Antecedents of the Closeness of Human-Avatar Relationships in a Virtual World

Antecedents of the Closeness of Human-Avatar Relationships in a Virtual World

Yi Zhao (City University of Hong Kong, China), Weiquan Wang (City University of Hong Kong, China) and Yan Zhu (Tsinghua University, China)
DOI: 10.4018/978-1-61350-471-0.ch007
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Abstract

Virtual worlds (e.g., Second Life), where users interact and form relationships with other users’ virtual identities represented by avatars (i.e., human-avatar relationships), are increasingly influential in today’s businesses and society. Nevertheless, the sustainability and impact of virtual worlds depend largely on the closeness of human-avatar relationships. This study investigates the antecedents of the closeness of such relationships. The authors conceptualize human-avatar relationship closeness as composed of interaction frequency, activity diversity, and relational influence. They identify its antecedents (perceived needs fulfillment, relationship irreplaceableness, and resource investment) by extending Rusbult’s investment model of interpersonal relationship commitment to the domain of human-computer interaction. The authors test the hypotheses through an online survey of Second Life users and find that (1) resource investment is positively associated with all three human-avatar relationship closeness dimensions; (2) needs fulfillment is positively associated with interaction frequency and relational influence; and (3) relationship irreplaceableness is positively associated with relational influence.
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Introduction

Virtual worlds (e.g., Second Life and HipiHi), which are defined as computer-simulated digital social environments (Messinger et al., 2009), have become increasingly popular and influential in today’s businesses and in people’s lives (Mennecke et al., 2008; Wolfendale, 2007). In such digital social environments, users interact and form relationships with other users’ virtual “identities,” which are represented by two- or three-dimensional (2D or 3D) avatars (For convenience, we call this kind of relationship formed between one user and another user’s avatar as “human-avatar relationship.” See Figure 1 for an example of a Second Life avatar) (Kim, 2007; Wolfendale, 2007). However, in the absence of close human-avatar relationships in a virtual world, people cannot fully enjoy the convenience of socialization enabled by avatars, cannot utilize avatars as an effective relationship marketing tool, and cannot obtain enough exposure to the virtual world. This indicates that there is limited impact of virtual worlds on users. Therefore, this research focuses on the closeness of human-avatar relationships in virtual worlds.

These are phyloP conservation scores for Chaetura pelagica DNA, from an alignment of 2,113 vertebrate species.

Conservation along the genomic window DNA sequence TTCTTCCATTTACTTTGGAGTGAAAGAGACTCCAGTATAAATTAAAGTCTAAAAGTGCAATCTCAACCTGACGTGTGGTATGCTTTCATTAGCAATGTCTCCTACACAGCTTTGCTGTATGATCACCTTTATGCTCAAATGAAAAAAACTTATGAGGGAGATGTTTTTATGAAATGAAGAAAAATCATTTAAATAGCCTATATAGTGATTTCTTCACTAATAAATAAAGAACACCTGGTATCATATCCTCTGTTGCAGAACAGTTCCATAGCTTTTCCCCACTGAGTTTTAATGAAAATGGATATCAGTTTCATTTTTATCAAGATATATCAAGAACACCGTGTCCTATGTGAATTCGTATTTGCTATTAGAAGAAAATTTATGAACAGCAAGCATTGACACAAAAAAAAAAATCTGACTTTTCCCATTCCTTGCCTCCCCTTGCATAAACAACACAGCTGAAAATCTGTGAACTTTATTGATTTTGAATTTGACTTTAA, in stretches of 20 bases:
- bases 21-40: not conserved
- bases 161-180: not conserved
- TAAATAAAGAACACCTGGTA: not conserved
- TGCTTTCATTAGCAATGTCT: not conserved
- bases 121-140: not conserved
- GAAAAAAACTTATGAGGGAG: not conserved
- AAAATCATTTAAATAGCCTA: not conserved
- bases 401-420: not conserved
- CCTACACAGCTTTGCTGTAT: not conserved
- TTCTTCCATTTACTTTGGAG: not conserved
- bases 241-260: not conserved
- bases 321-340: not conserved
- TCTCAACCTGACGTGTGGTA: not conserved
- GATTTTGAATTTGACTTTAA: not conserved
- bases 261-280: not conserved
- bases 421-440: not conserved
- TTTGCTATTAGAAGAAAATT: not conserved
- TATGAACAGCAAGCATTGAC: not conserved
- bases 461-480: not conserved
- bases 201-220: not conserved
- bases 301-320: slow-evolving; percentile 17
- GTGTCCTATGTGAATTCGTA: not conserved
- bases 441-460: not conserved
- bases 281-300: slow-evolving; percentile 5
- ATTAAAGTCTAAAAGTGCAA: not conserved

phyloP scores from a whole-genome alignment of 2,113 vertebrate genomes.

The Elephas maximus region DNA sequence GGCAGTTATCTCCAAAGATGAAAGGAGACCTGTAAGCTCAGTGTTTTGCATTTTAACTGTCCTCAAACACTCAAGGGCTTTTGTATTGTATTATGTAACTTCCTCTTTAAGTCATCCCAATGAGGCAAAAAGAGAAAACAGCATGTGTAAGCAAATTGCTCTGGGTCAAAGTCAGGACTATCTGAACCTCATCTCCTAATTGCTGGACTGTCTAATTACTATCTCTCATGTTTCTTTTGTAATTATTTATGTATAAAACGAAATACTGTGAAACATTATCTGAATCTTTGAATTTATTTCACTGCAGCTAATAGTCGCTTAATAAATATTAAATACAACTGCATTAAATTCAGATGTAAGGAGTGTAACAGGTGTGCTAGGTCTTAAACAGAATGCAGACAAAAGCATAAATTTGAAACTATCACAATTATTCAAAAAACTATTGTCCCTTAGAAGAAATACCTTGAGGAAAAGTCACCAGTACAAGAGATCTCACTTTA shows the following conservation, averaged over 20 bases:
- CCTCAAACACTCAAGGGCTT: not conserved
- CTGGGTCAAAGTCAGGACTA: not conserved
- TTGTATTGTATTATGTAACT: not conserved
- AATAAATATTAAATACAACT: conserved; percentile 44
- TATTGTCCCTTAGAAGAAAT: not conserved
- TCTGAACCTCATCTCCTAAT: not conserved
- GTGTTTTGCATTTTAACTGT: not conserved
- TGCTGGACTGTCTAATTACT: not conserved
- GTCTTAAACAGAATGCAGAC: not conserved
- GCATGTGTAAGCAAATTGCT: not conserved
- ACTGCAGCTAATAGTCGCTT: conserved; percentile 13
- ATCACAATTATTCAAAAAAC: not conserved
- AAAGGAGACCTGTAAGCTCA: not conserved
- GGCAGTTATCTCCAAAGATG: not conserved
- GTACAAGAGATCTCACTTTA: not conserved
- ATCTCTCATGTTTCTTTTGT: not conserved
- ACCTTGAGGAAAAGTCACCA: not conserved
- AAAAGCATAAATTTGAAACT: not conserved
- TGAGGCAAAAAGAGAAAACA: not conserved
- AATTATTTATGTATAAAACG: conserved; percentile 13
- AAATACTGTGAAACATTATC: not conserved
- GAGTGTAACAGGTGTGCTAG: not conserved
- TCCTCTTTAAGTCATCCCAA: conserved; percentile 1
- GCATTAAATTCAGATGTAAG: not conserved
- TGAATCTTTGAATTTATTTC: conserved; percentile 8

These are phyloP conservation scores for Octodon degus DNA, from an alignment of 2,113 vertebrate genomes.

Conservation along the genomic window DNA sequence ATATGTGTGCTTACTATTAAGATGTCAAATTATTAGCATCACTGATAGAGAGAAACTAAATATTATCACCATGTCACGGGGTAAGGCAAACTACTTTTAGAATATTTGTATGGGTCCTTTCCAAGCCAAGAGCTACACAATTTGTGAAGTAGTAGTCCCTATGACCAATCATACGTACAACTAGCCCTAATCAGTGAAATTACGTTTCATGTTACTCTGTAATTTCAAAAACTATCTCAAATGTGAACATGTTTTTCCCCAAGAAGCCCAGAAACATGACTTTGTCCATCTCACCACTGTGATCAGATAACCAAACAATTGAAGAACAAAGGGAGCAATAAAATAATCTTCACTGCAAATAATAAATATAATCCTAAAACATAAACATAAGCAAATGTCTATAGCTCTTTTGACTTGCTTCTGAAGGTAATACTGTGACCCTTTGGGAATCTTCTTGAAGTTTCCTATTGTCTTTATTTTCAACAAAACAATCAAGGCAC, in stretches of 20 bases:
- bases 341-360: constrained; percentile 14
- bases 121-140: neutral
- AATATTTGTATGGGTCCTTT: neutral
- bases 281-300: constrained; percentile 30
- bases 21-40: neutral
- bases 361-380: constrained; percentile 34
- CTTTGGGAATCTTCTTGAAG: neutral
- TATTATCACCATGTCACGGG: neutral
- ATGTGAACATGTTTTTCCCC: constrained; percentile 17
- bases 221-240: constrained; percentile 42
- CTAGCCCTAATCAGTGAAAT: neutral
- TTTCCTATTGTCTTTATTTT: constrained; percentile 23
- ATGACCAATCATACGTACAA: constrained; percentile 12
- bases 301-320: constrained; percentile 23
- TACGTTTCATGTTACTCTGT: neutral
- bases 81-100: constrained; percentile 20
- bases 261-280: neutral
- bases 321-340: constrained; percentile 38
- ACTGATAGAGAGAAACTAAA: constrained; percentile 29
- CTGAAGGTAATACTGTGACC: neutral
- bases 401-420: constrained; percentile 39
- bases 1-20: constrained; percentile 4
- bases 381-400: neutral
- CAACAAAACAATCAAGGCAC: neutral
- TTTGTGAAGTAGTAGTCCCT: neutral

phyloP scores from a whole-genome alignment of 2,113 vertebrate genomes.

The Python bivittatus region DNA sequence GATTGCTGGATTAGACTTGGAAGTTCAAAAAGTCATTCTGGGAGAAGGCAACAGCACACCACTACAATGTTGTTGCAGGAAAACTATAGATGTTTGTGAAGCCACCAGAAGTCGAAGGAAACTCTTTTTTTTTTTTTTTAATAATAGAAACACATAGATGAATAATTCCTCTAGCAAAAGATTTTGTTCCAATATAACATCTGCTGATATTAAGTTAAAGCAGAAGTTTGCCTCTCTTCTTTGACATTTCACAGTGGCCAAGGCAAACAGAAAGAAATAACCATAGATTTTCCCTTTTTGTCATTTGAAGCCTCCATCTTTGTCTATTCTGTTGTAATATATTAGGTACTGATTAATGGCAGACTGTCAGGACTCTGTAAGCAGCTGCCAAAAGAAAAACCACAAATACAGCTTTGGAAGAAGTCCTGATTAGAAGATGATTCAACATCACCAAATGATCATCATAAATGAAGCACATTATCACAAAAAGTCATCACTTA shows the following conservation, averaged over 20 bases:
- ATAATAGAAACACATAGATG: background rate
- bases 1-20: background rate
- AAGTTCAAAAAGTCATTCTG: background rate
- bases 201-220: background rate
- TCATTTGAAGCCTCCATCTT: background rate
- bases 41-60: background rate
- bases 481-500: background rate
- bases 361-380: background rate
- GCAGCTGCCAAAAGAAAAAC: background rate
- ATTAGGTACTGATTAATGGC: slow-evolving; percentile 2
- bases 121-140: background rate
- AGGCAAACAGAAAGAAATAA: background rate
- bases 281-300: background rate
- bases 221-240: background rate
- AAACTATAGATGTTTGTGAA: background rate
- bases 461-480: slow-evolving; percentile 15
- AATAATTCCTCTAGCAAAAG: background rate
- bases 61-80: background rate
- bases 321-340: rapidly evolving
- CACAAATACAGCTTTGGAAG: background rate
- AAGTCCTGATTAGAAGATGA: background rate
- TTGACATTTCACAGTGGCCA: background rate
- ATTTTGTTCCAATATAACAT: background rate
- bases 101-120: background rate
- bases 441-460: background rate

Figure 1.

Screen shot of avatars that are socializing in Second Life

Previous research has investigated the attributions of interpersonal relationship closeness (Berscheid, Snyder, & Omoto, 1989; Rusbult, Olsen, Davis, & Hannon, 2001); however, the antecedents of the closeness of people’s relationships with other users’ avatars (as representations of virtual “others”) remain unexplored. While people in the real world normally interact with other people’s real identities, and these interactions are subject to strong social norms, people in the virtual world interact with other users’ virtual identities represented by avatars, and real world social norms such as politeness and honesty may no longer be salient (Wolfendale, 2007). In addition, the activities that people engage in with other users’ avatars are not the same as those in the real world. For instance, when users have dinners with other users’ avatars, it is not the delicious food but the interaction and engagement that they truly enjoy. Hence, it is unknown whether theories in the interpersonal domain still hold in the human-avatar relationship domain.

In virtual worlds, an avatar is the primary embodiment of a user’s entire virtual identity and is an independent “social actor” in-world (Junglas, Johnson, Steel, Abraham, & Loughlin, 2007). The use of avatars in a virtual world brings considerable influences and benefits to its end users, organizations, and the virtual world itself. For end users, avatars provide a user-friendly interface and a rich social context. As virtual worlds become increasingly sophisticated, many users are likely to become frustrated with complex interfaces (Alty, Knott, Anderson, & Smyth, 2000). The use of avatars can address this challenge as they enable end users to navigate easily and conveniently within a virtual world and to interact with the virtual identities of other users in a way similar to that of the real world (England & Gray, 1998). For instance, users could initiate a conversation with another user’s avatar by moving their own avatars into the neighborhood of that avatar and greeting it, just as they do in the real world. Furthermore, avatars allow users to express verbal information and to convey many non-verbal cues such as gestures and postures, rendering a rich simulation of the real world.

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